Photo by Jorge Fern·ndez/LightRocket via Getty Images
Photo by Jorge Fern·ndez/LightRocket via Getty Images

BooksAugust 16, 2019

Unity Books bestseller chart for the week ending August 16

Photo by Jorge Fern·ndez/LightRocket via Getty Images
Photo by Jorge Fern·ndez/LightRocket via Getty Images

The only published and available best-selling indie book chart in New Zealand is the top 10 sales list recorded every week at Unity Books’ stores in High St, Auckland, and Willis St, Wellington.



1 Normal People by Sally Rooney (Faber & Faber, $23)

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2  An American Marriage by Tayari Jones (Vintage, $37)

Winner of the 2019 Women’s Prize for Fiction.

3  Te Tiriti o Waitangi: The Treaty of Waitangi by Toby Morris with Ross Calman, Mark Derby, and Piripi Walker (Lift Education, $20)

Toby rulz! 

4  The Subtle Art of Not Giving A F*ck by Mark Manson (MacMillan, $35)

Why do we suddenly give a f*ck about this guy, again? 

5  Celestial Bodies by Jokha Alharthi (Sandstone, $27)

Winner of the 2019 Man Booker International Prize; stand by for a review.

6  Conversations with Friends by Sally Rooney (Faber & Faber, $23)

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7 Little by Edward Carey (Gallic Books, $32)

“The greatest waxwork in Madame Tussauds is of Tussaud herself. A very small old woman, with a large nose and chin, dressed in suitably chilling Victorian bombazine, stands guard over the rest of the wax populace. There’s something mythical about her, as if she were a character from folklore or fairytale. There’s something a little cockroachy about her, too. She feels made up, she seems like a story. But she was a real person” – the author, writing about his book, in the Guardian.

8  Ordinary People by Diana Evans (Random House, $26)

“The four thirtysomethings have reached an aporia: ‘Adult life has fully revealed itself, wearing a limp, grey dressing gown’” – the New Yorker 

9  Educated: A Memoir by Tara Westover (Windmill Books, $28)

“I had no idea how to write a story or a narrative when I started. And I was pretty bad at it. I have a writing group in London, and they were brutal. They would say to me, ‘This is really shitty. It’s really bad.’” – the author, interviewed by Vanity Fair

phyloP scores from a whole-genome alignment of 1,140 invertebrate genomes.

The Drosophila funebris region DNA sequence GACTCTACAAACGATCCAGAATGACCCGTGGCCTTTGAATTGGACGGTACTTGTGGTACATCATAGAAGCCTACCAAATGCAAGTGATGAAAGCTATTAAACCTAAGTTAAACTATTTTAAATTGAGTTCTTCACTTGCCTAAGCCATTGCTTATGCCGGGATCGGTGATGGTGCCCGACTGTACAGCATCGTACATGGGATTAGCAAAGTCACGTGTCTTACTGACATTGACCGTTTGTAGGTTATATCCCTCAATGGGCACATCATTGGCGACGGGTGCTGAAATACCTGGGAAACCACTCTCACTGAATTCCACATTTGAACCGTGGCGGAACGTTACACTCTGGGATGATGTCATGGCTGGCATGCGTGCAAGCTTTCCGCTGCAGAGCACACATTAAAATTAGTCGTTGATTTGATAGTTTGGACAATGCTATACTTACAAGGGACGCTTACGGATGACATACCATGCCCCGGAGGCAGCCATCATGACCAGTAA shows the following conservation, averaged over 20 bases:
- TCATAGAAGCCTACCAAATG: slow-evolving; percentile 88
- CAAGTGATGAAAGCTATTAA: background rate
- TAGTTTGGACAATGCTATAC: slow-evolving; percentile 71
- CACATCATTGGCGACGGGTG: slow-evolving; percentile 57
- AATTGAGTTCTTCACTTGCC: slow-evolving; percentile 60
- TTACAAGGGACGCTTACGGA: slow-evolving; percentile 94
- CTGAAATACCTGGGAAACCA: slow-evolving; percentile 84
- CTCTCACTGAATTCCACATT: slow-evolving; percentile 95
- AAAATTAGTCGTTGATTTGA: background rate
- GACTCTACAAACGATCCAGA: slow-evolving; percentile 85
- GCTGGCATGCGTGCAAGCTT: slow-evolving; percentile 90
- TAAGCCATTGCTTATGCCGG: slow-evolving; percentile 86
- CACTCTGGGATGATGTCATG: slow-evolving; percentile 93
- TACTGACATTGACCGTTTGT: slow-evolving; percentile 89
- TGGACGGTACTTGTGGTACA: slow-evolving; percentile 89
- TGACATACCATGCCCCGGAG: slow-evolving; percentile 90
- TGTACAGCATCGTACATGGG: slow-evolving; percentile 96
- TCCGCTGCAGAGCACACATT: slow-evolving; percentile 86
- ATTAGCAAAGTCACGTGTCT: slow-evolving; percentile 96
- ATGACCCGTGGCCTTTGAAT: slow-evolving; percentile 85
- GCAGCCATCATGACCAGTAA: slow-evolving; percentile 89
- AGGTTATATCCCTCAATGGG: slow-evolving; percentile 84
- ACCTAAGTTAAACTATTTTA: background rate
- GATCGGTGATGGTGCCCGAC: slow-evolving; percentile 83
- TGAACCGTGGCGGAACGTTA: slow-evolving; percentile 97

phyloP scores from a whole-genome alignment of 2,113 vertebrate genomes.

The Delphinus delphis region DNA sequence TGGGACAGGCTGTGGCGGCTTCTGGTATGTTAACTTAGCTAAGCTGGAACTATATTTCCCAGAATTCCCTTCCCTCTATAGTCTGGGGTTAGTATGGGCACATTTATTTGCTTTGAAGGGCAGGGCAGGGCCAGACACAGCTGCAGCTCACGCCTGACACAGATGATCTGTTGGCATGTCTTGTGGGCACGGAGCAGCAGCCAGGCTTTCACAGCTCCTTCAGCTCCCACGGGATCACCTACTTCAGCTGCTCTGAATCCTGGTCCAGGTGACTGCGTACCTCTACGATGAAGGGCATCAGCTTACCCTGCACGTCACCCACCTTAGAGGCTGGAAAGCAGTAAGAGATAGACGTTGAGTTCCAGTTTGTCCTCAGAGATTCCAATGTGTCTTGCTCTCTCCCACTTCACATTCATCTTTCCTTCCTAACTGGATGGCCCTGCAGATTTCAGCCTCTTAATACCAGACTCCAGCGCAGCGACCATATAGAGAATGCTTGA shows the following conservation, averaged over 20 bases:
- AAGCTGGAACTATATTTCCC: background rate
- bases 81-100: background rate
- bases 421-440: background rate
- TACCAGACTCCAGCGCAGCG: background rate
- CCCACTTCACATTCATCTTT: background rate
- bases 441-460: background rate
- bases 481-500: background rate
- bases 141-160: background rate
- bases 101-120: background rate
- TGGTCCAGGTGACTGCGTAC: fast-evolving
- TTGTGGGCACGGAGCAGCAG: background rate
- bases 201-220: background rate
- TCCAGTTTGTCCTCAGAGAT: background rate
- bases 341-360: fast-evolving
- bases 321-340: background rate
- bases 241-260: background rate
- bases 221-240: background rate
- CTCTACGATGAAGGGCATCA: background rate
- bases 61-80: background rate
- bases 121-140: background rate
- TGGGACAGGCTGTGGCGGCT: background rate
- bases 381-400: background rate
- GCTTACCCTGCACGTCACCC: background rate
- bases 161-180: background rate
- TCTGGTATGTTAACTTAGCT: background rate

10  Three Women by Lisa Taddeo (Bloomsbury, $35)

“Plenty of people had stories about sex they didn’t mind sharing. But I was looking for this underlying, more terrifying thing…” – the author, interviewed by Time



1  AUP New Poets 5: Carolyn DeCarlo, Sophie van Waardenberg & Rebecca Hawkes edited by Anna Jackson (Auckland University Press, $30)

“The cat bodies are pink and black/ as pigs below the fur,” DeCarlo, ‘Tetrachromacy’

2  How to Live by Helen Rickerby (Auckland University Press, $25)

“If Helen Rickerby is New Zealand’s most intellectually exciting writer (and I think she is), it is not although but because she writes always as a poet, with a poet’s interest always in form… And she’s funny” – Anna Jackson, in her launch speech

3  The Boyfriend by Laura Southgate (Victoria University Press, $30)

Donny, said boyfriend, is viciously awful: pathetic and bombastic and violent and gaslighty; Southgate deserves a prize just for sticking with him long enough to write the darned thing. Here’s an extract

4  Brain Connections: How To Sleep Better, Worry Less & Feel Happier by Giresh Kanji (Pain Publications, $36)

Spoiler: I did a minimal amount of research and the answer is exercise. 

5  The New Zealand Wars: Ngā Pakanga o Aotearoa by Vincent O’Malley (Bridget Williams Books, $40)

Ends: “Further north, in the South Auckland region, young people are prominent in efforts to protect the historic Ōtuataua Stonefields from a proposed housing development. The stonefields lie in an area where local Māori were forcibly evicted in 1863, before having their lands confiscated.”

6  Three Women by Lisa Taddeo (Bloomsbury, $35)

7  Big Sky by Kate Atkinson (Doubleday, $38)

A sixth Jackson Brodie novel is underway, Atkinson says, this time an homage to Agatha Christie. “They’re stranded in a snow storm in a country house hotel during a murder mystery weekend. What more could you want?”

8  Te Tiriti o Waitangi: The Treaty of Waitangi by Toby Morris with Ross Calman, Mark Derby, and Piripi Walker (Lift Education, $20)

9  Out of Our Minds: A History of What We Think and How We Think It by Felipe Fernandez-Armesto (Oneworld, $35)

“He’s unimpressed by the results of the eight or nine millennia after the evolution of agriculture; he observes disapprovingly, ‘the turnover seems relatively torpid and timid’” – the Evening Standard

10  Nailing Down the Saint by Craig Cliff (Penguin Random House, $38)

Near the start there’s an excellent scene where the guy’s watching porn in the loo and it streams to the TV in the lounge – where his son and in-laws are watching Aladdin

The Spinoff Review of Books is proudly brought to you by Unity Books, recently named 2020 International Book Store of the Year, London Book Fair, and Creative New Zealand. Visit Unity Books Wellington or Unity Books Auckland online stores today. 

Mad Chapman, Editor
Aotearoa continues to adapt to a new reality and The Spinoff is right there, sorting fact from fiction to bring you the latest updates and biggest stories. Help us continue this coverage, and so much more, by supporting The Spinoff Members.Madeleine Chapman, EditorJoin Members

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